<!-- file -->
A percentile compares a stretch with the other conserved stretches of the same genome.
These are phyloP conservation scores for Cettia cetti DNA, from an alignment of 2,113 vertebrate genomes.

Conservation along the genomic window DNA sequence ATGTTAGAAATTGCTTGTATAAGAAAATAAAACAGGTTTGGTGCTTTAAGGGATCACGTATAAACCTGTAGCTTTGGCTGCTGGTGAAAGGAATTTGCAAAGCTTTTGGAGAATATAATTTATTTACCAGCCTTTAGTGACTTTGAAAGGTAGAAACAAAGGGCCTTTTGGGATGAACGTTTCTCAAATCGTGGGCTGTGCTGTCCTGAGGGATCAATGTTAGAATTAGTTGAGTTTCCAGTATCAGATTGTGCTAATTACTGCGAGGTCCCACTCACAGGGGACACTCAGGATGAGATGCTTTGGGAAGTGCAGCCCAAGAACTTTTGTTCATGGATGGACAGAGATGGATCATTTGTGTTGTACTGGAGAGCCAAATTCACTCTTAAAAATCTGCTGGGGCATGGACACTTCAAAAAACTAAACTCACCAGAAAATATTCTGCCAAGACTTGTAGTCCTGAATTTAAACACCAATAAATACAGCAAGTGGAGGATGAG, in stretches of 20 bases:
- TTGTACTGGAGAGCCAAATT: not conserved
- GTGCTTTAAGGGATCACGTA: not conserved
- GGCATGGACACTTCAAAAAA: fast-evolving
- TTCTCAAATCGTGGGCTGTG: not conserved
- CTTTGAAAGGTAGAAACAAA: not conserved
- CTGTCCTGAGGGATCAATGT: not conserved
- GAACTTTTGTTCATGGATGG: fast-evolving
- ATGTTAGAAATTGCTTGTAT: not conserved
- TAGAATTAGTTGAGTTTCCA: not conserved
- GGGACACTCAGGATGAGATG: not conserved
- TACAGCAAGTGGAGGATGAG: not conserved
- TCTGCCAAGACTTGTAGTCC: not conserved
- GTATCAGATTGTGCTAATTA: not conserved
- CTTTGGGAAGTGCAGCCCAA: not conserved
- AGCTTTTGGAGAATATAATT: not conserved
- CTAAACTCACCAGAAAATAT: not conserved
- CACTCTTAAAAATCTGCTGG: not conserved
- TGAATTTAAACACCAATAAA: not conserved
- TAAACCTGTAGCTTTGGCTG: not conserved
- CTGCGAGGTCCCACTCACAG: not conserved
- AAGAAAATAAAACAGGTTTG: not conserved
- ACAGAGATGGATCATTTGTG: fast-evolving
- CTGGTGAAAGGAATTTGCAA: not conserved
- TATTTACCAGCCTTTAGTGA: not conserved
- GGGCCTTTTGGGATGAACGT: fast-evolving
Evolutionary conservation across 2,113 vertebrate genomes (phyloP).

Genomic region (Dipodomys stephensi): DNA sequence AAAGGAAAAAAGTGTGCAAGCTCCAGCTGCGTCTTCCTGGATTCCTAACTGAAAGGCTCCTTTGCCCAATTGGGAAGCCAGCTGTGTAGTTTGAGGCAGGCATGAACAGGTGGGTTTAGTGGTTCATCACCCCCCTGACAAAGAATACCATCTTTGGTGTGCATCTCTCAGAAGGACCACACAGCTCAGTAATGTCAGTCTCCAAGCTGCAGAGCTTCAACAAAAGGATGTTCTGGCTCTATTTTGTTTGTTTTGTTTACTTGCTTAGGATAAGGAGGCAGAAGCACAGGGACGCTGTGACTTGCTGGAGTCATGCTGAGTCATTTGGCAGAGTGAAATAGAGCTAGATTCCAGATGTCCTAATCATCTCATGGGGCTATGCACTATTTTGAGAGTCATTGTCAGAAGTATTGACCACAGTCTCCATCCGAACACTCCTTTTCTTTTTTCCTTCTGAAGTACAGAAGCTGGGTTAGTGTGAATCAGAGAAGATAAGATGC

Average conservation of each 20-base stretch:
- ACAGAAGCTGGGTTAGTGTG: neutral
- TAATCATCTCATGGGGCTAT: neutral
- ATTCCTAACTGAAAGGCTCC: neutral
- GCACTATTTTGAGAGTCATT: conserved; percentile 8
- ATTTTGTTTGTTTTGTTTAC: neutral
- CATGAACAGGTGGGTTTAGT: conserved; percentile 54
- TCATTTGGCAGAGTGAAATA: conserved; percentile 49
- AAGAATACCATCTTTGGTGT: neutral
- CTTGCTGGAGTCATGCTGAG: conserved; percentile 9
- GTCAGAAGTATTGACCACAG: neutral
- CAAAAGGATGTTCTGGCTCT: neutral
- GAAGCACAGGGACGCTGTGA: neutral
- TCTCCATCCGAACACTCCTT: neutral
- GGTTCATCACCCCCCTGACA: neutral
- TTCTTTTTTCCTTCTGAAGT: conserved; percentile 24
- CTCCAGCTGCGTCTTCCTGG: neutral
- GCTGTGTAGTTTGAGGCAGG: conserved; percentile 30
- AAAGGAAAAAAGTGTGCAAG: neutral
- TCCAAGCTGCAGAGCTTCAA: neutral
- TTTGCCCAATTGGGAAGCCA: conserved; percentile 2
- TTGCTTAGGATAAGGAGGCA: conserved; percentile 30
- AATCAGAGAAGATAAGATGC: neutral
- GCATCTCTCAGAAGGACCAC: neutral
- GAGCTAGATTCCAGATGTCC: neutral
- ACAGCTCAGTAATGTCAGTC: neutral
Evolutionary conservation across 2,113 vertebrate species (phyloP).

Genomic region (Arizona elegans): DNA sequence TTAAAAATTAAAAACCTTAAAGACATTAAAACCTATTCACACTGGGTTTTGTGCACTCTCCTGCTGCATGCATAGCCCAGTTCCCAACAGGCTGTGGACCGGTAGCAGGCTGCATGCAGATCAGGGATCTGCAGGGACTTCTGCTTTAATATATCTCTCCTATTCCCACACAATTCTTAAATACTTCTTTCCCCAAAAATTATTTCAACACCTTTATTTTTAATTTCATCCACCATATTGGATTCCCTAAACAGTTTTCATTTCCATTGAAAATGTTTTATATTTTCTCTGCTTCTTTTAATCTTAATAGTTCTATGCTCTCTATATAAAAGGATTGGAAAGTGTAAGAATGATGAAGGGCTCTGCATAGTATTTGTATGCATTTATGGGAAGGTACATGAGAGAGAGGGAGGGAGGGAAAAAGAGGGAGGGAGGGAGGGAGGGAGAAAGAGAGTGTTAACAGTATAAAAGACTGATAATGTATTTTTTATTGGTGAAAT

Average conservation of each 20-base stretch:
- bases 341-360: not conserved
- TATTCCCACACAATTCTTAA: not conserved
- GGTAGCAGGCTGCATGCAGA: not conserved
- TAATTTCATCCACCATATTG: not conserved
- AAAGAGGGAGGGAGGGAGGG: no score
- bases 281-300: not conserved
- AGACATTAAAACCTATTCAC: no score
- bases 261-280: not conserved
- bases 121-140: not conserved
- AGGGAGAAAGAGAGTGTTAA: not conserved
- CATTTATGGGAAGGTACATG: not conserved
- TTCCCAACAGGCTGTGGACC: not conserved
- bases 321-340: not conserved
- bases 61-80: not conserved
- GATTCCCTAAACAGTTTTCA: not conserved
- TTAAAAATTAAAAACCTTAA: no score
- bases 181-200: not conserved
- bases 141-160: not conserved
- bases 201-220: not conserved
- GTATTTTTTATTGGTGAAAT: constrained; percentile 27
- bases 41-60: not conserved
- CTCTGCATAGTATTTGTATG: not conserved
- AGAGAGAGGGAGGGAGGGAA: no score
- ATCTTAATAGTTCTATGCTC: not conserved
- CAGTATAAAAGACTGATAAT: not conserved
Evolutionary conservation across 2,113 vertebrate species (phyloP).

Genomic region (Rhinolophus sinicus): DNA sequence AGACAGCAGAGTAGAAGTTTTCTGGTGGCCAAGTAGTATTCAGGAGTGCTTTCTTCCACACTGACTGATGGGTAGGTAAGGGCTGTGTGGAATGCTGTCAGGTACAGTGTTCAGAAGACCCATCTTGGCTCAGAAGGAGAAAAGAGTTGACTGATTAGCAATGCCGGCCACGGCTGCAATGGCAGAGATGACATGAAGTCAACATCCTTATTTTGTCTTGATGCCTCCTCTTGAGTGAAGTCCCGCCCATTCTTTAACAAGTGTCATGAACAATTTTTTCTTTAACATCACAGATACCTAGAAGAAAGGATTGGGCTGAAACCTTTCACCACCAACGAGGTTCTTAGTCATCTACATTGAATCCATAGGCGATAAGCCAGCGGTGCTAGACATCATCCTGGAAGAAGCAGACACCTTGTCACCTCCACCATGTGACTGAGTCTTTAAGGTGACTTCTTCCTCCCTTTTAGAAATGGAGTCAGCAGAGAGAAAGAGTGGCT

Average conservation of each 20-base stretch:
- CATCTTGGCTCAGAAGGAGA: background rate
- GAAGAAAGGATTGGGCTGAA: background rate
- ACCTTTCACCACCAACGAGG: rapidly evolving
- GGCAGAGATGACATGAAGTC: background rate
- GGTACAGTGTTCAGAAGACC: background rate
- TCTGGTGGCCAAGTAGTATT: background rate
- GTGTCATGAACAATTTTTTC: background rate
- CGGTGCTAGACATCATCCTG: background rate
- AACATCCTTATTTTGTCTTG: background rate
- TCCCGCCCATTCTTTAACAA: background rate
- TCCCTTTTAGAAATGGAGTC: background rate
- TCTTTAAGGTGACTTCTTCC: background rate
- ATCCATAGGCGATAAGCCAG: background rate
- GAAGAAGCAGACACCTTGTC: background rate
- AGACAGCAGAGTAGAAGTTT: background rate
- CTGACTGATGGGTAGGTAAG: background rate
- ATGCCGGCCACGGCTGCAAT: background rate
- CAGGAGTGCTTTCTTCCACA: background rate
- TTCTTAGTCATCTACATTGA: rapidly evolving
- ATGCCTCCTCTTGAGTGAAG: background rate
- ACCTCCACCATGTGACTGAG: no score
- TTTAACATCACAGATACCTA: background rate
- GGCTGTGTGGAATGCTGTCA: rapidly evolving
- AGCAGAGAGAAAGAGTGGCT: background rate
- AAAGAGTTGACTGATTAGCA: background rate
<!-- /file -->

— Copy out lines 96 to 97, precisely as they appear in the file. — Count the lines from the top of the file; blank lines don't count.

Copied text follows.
- AACATCCTTATTTTGTCTTG: background rate
- TCCCGCCCATTCTTTAACAA: background rate